13


Table of Contents

Environmental legislation in the U.S. merits particular mention as it is in many respects more onerous than international laws, representing a high-water mark of regulation with which ship owners and operators must comply, and of liability likely to be incurred in the event of non-compliance or an incident causing pollution. Though it has been eight years since the Deepwater Horizon oil spill in the Gulf of Mexico (the “Deepwater Horizon incident”), such regulation may become even stricter because of the incident’s impact. In the U.S., the OPA90 establishes an extensive regulatory and liability regime for the protection and cleanup of the environment from cargo and bunker oil spills from vessels, including tankers. The OPA 90 covers all owners and operators whose vessels trade in the U.S., its territories and possessions or whose vessels operate in U.S. waters, which includes the U.S.’s territorial sea and its 200 nautical mile exclusive economic zone. Under the OPA 90, vessel owners, operators and bareboat charterers are “responsible parties” and are jointly, severally and strictly liable (unless the spill results solely from the act or omission of a third party, an act of God or an act of war) for all containment and clean-up costs and other damages arising from discharges or substantial threats of discharges, of oil from their vessels. The U.S. Congress has in the past considered bills to strengthen certain requirements of the OPA 90; similar legislation may be introduced in the future. Further, under the federal Comprehensive Environmental Response, Compensation and Liability Act (“CERCLA”) and similar state laws, investigation and cleanup requirements for threatened or actual releases of hazardous substances may be imposed upon owners and operators of vessels, on a joint and several basis, regardless of fault or the legality of the original activity that resulted in the release of hazardous substances.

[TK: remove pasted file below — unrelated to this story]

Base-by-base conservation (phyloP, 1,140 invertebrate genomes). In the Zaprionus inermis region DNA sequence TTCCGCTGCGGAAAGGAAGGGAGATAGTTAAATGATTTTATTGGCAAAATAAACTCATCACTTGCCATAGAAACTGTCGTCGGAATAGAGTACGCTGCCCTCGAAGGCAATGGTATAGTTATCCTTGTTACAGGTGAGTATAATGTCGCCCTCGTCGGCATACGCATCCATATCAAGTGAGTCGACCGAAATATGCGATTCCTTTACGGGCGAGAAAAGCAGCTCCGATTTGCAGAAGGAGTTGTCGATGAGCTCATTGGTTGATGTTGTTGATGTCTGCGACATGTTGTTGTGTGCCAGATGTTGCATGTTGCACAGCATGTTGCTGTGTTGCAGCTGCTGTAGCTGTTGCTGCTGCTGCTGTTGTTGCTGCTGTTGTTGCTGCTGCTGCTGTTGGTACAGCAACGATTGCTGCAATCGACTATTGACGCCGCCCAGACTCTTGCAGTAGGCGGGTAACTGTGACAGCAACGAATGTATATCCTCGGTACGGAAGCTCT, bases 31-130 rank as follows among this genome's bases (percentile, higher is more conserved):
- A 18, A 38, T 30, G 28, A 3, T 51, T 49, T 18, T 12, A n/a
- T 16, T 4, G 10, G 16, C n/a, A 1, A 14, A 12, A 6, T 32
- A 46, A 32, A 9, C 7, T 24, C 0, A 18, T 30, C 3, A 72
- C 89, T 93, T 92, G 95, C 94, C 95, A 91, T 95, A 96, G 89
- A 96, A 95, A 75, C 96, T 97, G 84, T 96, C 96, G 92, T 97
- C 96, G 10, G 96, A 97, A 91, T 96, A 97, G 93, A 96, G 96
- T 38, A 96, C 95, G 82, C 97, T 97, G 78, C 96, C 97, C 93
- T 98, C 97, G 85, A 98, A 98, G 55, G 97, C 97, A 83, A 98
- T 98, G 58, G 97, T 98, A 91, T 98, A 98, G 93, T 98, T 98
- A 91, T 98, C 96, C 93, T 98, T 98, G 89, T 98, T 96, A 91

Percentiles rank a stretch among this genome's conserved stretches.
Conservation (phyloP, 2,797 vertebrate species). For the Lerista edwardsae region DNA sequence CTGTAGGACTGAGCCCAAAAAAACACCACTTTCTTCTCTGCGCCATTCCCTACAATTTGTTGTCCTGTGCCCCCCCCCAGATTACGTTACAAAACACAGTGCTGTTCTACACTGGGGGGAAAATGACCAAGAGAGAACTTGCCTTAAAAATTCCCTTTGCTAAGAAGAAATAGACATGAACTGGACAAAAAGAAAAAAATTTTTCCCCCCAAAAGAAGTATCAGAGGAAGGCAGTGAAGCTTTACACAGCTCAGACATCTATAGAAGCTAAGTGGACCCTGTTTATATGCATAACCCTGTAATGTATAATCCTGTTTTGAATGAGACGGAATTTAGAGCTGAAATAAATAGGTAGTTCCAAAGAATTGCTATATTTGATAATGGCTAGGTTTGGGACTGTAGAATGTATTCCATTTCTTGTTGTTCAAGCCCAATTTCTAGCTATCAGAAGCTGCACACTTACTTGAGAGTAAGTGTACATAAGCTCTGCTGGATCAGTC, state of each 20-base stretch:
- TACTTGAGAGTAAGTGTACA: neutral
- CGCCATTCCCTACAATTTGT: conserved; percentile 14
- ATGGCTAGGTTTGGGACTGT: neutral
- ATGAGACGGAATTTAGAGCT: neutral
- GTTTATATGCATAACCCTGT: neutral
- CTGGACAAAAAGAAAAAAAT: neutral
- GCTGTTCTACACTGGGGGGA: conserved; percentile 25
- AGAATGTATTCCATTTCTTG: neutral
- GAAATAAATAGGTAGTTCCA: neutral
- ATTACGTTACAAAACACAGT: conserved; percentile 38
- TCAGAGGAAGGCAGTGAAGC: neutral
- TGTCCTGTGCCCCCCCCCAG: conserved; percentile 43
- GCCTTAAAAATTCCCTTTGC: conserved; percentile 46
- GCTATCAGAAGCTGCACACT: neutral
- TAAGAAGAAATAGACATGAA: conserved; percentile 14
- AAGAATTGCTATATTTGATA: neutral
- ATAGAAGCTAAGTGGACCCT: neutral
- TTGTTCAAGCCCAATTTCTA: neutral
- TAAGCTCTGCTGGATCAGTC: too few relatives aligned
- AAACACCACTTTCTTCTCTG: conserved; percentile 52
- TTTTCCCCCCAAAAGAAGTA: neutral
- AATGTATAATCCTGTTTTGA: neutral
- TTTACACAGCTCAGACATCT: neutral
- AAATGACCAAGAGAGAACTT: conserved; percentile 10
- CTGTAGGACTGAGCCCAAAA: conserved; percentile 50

In addition to potential liability under the federal OPA 90, vessel owners may in some instances incur liability on an even more stringent basis under state law in the particular state where the spillage occurred. For example, California regulations prohibit the discharge of oil, require an oil contingency plan be filed with the state, require that the ship owner contract with an oil response organization and require a valid certificate of financial responsibility, all prior to the vessel entering state waters.

In recent years, the EU has become increasingly active in the field of regulation of maritime safety and protection of the environment. In some areas of regulation, the EU has introduced new laws without attempting to procure a corresponding amendment to international law. Notably, the EU adopted in 2005 a directive, as amended in 2009, on ship-source pollution, imposing criminal sanctions for pollution not only where pollution is caused by intent or recklessness (which would be an offence under MARPOL), but also where it is caused by “serious negligence.” The concept of “serious negligence” may be interpreted in practice to be little more than ordinary negligence. The directive could therefore result in criminal liability being incurred in circumstances where it would not be incurred under international law.